I have had several readers contact me to say that their lawn has looked great all winter but now it is turning yellow and declining. Some have fertilized, hoping to restore the lushness and green color.
The problem is that their lush, green winter lawn was from rescue grass, a winter weed grass. Annual blue grass or rye grass could also cause this symptom. All of the winter annual grasses are declining now because the weather has warmed up. As a last hurrah, the weeds are attempting to produce seed. Rescue grass seed heads look like oats.
It won’t matter what you do in terms of irrigation or fertilization, the winter weeds are at the end of their life. There is also no advantage to applying a contact herbicide. Contact herbicides work best on young weeds during the early part of their growth cycle.
Mark your calendar for next year on or about Sept. 1. Apply a pre-emergent herbicide, such as Amaze or XL, at that time. It will prevent annual weeds, such as thistle, dandelion, beggar’s lice, henbit, chickweed, rescue grass and annual blue grass from invading the lawn.
Of course, if the lush green winter lawn provided by the weeds looked good, you may want to let them return.
The warm weather ends the life cycle of the winter weeds and marks the time when the permanent lawn grasses begin their growth period. If you look closely in the lawn, you will probably find St. Augustine and Bermuda grass emerging.
To assist lawn growth, apply the spring fertilizer now. Use a slow-release lawn fertilizer, such as 19-5-9. The label on the bag will tell you how much to apply.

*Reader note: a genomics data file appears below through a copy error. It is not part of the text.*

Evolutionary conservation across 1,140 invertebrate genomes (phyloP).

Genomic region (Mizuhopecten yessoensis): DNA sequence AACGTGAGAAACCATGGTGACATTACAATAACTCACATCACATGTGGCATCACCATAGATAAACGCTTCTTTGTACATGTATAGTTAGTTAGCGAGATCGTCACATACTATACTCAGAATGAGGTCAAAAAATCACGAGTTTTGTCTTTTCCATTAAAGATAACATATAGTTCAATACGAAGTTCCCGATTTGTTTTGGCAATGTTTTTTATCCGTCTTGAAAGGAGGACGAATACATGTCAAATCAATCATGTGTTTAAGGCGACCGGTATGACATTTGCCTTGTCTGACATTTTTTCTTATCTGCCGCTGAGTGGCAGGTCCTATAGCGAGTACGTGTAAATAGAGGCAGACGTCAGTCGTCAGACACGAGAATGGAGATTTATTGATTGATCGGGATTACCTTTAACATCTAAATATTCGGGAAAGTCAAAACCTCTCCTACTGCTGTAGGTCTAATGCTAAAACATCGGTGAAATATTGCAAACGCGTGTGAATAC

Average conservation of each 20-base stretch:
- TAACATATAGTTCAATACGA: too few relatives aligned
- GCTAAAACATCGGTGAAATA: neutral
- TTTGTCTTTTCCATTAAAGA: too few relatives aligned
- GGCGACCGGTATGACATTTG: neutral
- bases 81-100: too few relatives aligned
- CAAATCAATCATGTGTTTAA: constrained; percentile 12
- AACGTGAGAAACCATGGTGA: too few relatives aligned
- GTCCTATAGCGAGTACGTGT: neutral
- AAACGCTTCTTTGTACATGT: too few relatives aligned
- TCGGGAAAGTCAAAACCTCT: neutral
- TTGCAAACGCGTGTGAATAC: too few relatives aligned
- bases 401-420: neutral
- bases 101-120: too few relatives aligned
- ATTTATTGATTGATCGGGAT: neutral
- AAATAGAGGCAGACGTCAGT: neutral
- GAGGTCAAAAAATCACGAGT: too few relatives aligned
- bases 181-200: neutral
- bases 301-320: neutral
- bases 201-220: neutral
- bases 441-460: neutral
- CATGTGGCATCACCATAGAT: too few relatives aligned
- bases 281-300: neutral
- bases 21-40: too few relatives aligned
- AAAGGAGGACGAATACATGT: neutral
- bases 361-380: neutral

If you have an irrigation system, you do not need to be watering yet, but call in your irrigation contractor for an inspection to find and repair leaks and malfunctioning sprinkler heads. Consider converting any sprinkler zones that water flowers, vegetables, shrubs or trees to drip irrigation. Drip irrigation uses less water and is better for the plants because the water is applied at the roots, not over the foliage.
Mow St Augustine grass at 3.5 inches, Bermuda grass at 1.5 inches and Zoysia grass at 2 inches for best performance.
Visit the San Antonio Water System website and check out the rebates offered for conversions from sprinkler irrigation.
Dr. Calvin Finch is Director of Water Conservation and Technology at the Texas A&M University. You can ask him questions about about horticulture, water conservation and the environment by sending him an email Calvin.firstname.lastname@example.org.
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